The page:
Is Office 365 the one-stop cloud solution for business? Mimecast’s Senior Sales Engineer, GIULIO MAGNI, looks at its potential shortcomings and how companies can overcome these.|Is Office 365 the one-stop cloud solution for business? Mimecast’s Senior Sales Engineer, GIULIO MAGNI, looks at its potential shortcomings and how companies can overcome these.
Microsoft has said that Office 365 is the future and the numbers agree. More than a million subscribers are signing up each month and four out of five Fortune 500 companies are already using Office 365.
Why the overwhelming success? The reason lies in the rapid rate of cloud adoption, both global and local. Ipsos Mori’s SMB IT Research 2015 found that 57% of South African small to medium businesses are already accessing their work remotely through using a cloud service. And this number is only set to grow. IDC Futurescape predicts that as early as 2017, more than a third of new applications will be cloud-enabled.
The exponential growth numbers paint a picture of a future where Office 365 is standard, and the question that emerges is not so much “should I migrate” as it is “when will I migrate”. There is, however, another question that needs answering before making the leap to Office 365, namely what the practical implications of the move are.
The unspoken promise of Office 365 is that it is the last great data migration that businesses will ever have to make. Unfortunately, it still comes with all the teething problems of any largescale IT implementation. No IT solution is perfect, and identifying the gaps in Office 365 before migrating is critical to a smooth transition.
The hidden shortcomings
Microsoft’s messaging on Office 365 is that it is a one-stop cloud solution for managing important enterprise data such as email. To an extent, this is true, especially for smaller companies. Office 365 is rich in features: 99.9% email availability in its SLA, antivirus and malware protection and email recovery.
However, a closer look at the functionality of these features reveals pain points. Outages happen and even an excellent product like Office 365 is vulnerable. Officially, the amount of downtime is low enough to adhere to its SLA, however there have been recordings of O365 outages. Downtime can include admin access, AD authentication, policy engine, archive access and so on. Adding up the outages across all of the services amounts to an issue that doesn’t just impact the average email user but entire organisations.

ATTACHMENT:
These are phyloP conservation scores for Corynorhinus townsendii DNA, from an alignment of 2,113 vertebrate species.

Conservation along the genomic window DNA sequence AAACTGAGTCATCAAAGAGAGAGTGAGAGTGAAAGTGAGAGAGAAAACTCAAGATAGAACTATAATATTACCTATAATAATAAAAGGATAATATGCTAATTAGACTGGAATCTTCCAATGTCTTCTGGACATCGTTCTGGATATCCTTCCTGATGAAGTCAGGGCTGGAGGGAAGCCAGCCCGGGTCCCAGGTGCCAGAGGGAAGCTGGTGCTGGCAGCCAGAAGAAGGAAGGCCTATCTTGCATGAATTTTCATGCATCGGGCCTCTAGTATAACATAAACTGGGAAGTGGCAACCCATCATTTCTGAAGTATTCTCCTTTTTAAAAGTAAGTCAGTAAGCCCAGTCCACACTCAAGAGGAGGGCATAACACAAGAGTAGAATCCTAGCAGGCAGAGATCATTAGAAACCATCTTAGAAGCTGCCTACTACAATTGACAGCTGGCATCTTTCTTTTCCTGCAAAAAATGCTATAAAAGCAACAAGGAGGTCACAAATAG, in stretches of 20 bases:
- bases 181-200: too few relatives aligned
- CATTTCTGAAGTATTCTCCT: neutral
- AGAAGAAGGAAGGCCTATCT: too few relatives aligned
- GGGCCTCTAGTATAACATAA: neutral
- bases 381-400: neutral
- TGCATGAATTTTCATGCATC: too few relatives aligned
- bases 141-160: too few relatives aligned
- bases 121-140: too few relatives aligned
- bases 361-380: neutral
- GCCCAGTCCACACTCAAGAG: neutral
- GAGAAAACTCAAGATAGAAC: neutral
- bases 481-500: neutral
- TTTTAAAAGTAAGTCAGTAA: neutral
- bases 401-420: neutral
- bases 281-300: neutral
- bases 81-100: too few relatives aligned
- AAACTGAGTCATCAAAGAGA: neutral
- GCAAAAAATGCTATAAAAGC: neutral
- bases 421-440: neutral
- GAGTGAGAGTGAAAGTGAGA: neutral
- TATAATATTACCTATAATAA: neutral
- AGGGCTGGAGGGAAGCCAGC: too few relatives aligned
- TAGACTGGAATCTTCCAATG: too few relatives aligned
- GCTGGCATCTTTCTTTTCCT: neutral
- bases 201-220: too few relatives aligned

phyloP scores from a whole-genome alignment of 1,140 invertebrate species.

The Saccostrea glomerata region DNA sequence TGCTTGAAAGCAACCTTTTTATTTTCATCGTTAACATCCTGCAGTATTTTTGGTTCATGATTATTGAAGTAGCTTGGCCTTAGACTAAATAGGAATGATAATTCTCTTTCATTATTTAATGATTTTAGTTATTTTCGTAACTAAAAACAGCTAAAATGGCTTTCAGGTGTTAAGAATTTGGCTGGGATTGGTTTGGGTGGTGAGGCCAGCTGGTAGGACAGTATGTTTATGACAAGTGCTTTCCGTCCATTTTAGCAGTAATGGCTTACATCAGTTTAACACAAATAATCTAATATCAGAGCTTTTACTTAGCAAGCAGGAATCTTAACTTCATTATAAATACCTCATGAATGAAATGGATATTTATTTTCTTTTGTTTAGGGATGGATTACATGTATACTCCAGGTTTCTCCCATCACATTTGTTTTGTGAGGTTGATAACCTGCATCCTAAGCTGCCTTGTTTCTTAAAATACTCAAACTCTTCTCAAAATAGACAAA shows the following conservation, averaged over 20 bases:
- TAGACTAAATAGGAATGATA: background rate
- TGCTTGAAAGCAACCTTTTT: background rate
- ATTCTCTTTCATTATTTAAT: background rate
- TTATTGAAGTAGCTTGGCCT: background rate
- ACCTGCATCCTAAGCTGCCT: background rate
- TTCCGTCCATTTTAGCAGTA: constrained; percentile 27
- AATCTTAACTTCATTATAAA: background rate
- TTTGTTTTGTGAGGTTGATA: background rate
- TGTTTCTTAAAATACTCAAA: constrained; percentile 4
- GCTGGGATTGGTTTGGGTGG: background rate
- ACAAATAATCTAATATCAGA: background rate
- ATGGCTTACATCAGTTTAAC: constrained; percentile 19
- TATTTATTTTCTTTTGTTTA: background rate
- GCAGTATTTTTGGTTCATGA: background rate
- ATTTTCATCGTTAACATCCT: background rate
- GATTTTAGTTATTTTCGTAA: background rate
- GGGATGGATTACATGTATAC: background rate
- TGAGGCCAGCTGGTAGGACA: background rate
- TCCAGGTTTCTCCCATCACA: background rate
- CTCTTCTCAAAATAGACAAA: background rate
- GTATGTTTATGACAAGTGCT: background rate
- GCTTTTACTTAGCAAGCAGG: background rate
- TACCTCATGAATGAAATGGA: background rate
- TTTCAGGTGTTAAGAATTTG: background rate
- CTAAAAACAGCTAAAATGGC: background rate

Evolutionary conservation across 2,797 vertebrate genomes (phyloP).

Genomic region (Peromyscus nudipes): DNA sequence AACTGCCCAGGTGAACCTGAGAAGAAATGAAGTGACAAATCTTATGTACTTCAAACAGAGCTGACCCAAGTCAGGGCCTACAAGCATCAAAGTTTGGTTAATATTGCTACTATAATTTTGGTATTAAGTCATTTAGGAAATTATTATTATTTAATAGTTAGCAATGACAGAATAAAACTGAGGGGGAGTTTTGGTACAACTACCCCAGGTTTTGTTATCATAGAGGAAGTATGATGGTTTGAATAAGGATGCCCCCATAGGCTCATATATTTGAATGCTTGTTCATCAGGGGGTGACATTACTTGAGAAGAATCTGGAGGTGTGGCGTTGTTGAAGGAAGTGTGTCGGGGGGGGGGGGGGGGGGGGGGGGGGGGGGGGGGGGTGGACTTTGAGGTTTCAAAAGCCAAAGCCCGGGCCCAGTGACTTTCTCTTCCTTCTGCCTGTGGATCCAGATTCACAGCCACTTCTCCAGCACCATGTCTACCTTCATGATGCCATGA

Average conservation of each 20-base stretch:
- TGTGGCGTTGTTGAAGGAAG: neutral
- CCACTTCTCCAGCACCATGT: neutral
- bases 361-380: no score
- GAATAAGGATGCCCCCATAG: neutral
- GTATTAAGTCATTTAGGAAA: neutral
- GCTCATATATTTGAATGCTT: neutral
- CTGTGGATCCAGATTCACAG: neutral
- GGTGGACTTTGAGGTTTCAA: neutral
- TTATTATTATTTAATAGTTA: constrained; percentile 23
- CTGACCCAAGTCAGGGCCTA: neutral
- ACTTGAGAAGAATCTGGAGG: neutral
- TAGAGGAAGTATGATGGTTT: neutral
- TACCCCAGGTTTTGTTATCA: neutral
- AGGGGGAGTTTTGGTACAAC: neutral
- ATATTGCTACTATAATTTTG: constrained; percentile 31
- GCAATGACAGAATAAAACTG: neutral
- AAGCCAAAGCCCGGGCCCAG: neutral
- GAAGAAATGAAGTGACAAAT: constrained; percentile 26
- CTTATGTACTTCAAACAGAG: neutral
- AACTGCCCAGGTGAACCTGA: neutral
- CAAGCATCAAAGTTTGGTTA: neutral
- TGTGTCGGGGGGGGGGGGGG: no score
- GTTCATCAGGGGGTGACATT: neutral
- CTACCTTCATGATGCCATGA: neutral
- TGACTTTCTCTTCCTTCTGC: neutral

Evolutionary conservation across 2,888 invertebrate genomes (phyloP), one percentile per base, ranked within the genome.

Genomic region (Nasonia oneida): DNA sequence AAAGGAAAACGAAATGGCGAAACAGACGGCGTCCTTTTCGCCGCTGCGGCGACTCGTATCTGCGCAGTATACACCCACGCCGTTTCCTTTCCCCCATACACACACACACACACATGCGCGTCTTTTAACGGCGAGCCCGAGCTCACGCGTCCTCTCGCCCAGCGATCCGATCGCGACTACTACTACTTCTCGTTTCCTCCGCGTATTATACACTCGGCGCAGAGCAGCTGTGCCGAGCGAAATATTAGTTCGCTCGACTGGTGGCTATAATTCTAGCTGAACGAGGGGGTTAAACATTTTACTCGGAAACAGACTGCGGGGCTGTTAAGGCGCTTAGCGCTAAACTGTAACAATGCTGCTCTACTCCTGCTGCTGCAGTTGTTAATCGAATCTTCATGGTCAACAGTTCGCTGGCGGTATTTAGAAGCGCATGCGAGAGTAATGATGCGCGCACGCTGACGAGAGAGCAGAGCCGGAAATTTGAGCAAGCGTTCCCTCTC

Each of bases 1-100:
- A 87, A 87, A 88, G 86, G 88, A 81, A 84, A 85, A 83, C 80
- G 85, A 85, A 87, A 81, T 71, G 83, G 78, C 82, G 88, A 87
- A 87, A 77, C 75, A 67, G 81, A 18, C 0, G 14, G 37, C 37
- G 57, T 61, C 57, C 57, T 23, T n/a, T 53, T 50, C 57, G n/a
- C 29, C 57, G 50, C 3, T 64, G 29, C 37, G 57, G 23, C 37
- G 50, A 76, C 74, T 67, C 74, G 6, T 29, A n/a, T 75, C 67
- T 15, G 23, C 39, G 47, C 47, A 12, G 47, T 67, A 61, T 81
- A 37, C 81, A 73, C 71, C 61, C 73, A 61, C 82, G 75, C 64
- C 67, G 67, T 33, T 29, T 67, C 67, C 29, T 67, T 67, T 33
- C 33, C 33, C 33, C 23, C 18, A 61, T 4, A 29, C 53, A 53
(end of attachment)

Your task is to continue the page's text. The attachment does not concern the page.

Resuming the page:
The data dilemma
There are other gaps in the Office 365 platform that impact business continuity and data archiving. In Office 365, there is no ‘true’ email archiving, for example. Users can delete emails from the archive unless they are placed on In-Place Hold, something that can affect compliance. While there is a recovery period if this happens, the data is lost forever as soon as the deleted items folder is emptied.
Another notable shortcoming is the lack of mobile access users have to the email archive. End-users are only able to access the archive from a browser or Windows desktop. In addition, Office 365 lacks the ability to archive email on a network drive, further limiting the archive’s mobility. In an always-on world, the inability to search and recover important email data can have serious business consequences.
Two clouds are better than one
None of this makes Office 365 a poor solution. On the contrary, it is an excellent product that will over time add new layers of functionality. But just like the on premises world from which we come it is precisely this strength that opens the space for a third-party services aimed at supporting the Office 365 experience.
The cloud may have changed the way in which we work, but one thing remains true: It is risky relying on a single service provider, particularly when it means that your data is essentially sitting in one giant basket. Mimecast’s approach to this has been to create products that can work seamlessly alongside Office 365 to enhance its email archiving capabilities. We anticipate more companies will offer these kinds of add-on services as Office 365 becomes more universal.
How can businesses decide which of these third-party services is right for their needs? Companies looking to migrate to Office 365 need to closely examine their own requirements and where Office 365 might fall short in addressing these. That will give them guidance that will allow them to seek out products to successfully bridge the gap.
Giulio Magni offers these top tips to optimise your Office 365 experience:
· Not all Office 365 plans are created equal. Vet the different plans’ offerings and use your Office 365 dashboard to research which purchase service add-ons might need to be added to meet your organisational needs.